LOS ANGELES With the grim news about the overall state of the global economy has come—expectedly—grim news about corporate holiday parties, which many companies have scaled back or cut altogether this year. For instance, in New York, home to many financial institutions and publishing houses, parties fall almost daily. In Los Angeles, although some parties have indeed been axed, the news so far might not be as bad as the national average, despite an economically destructive writers strike that stretched into the calendar year. In town, the overall strategy seems more to be about cutting back than cutting out the annual employee celebration.
Although Paramount canceled its holiday celebration in favor of a tree-lighting ceremony and time off for employees, another major Hollywood studio will go forward with a party for about 3,500, although it's scaling back some decor and rentals. Nutrition product seller Herbalife will host a party produced by Sterling Engagements at Union Station on December 6 for 800 to 900, and has eliminated some of the details like customized casino chips. Heineken's budget for its bash with NMA Entertainment & Marketing at Apple on the same date has not changed from last year.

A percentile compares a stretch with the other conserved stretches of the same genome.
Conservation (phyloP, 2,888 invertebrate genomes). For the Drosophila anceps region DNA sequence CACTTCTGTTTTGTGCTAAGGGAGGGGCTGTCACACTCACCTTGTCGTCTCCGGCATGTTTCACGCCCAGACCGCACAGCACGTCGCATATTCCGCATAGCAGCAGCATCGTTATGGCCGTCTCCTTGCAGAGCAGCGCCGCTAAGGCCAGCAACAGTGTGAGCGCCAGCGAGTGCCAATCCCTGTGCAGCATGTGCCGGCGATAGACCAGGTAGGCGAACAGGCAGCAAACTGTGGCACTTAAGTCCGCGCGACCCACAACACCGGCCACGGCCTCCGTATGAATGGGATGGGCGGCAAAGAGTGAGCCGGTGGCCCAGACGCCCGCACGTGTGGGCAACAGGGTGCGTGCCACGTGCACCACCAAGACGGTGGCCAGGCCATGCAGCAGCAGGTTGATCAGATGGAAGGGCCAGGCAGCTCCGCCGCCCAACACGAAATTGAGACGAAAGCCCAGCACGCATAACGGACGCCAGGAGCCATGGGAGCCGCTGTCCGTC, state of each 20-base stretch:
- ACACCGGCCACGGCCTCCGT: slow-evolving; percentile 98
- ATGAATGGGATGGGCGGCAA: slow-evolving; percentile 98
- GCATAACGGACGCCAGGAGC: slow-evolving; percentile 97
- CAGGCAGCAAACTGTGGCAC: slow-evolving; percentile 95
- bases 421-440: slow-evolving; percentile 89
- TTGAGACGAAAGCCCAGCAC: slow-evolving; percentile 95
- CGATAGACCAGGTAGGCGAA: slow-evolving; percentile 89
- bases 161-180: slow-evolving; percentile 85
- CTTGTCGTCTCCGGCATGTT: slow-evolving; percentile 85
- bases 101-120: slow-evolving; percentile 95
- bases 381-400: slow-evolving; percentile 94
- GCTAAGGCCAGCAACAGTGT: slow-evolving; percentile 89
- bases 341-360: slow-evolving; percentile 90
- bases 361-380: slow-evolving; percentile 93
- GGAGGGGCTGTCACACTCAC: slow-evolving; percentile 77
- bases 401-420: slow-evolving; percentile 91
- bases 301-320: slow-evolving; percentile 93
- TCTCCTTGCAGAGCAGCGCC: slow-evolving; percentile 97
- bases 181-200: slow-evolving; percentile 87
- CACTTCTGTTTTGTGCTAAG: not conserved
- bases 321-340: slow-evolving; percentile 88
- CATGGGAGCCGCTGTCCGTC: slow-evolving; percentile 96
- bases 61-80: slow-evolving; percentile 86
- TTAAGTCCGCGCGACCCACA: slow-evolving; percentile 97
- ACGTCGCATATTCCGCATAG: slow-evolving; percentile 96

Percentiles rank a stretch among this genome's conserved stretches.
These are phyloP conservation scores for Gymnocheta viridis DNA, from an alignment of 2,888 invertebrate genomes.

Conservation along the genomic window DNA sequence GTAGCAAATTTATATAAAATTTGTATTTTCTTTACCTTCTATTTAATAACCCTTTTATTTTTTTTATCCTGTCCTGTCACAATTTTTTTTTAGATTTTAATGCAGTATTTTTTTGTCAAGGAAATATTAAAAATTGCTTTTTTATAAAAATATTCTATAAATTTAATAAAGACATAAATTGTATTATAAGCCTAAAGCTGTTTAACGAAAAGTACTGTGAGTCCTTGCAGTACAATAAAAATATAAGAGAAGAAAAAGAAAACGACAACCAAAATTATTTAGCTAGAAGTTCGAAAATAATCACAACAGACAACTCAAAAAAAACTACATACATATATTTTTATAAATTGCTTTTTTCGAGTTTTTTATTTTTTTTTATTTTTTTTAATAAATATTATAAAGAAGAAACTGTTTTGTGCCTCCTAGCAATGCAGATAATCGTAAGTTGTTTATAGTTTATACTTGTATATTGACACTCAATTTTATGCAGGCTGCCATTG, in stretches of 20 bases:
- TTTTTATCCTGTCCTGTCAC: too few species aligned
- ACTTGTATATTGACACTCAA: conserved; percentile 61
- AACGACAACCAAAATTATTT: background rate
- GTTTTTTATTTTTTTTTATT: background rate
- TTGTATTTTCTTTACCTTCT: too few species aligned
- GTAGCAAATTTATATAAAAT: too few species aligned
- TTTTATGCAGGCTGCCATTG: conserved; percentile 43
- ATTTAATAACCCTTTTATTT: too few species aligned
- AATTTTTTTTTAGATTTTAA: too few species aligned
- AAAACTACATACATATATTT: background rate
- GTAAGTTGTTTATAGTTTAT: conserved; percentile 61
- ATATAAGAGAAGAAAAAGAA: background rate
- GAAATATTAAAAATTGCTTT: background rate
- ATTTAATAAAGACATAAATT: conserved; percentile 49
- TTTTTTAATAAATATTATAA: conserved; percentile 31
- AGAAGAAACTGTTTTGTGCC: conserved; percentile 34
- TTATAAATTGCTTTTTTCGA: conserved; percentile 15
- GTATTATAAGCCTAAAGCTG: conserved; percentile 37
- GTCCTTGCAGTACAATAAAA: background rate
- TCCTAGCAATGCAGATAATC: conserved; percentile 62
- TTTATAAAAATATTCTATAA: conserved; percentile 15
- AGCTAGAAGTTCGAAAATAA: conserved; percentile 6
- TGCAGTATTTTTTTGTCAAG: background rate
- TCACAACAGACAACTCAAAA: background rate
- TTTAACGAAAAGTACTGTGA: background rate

Smashbox Cosmetics will actually increase the scale of its holiday party—as its company has seen significant growth—and will this year host its party on a yacht in Marina del Rey. (Last year, the party took over Smashbox's own space.)
“Now, the conversations are about which elements we should continue to pay for and which we can hold back on without compromising the guests' experience,” says event producer Joe Moller. Event producer Tony Schubert from Event Eleven records about a 25 to 30 percent drop in his clients' holiday party budgets. Jason Wanderer from Precision Event Group notes perhaps a 50 percent decline, but says, “Due to the economy, our clients really want a stellar holiday experience for their employees even on a limited budget, due to concerns of layoffs, and to boost overall moral.”
One holiday party for a firm in the construction business—an industry hit hard by the economic struggles—cut its holiday party budget by 50 percent this year. Its producer, Andrea Wyn Schall of A Wynning Event, paraphrased her client: ”'Look, we want to hold on to the event, but we need to scale way back in order to even sell this to the president of the company. What can we do?'”
Patina Group catering sales manager Summer Stearns added, “The momentum for holiday parties is always bigger and better every year—and that is just not happening in 2008.”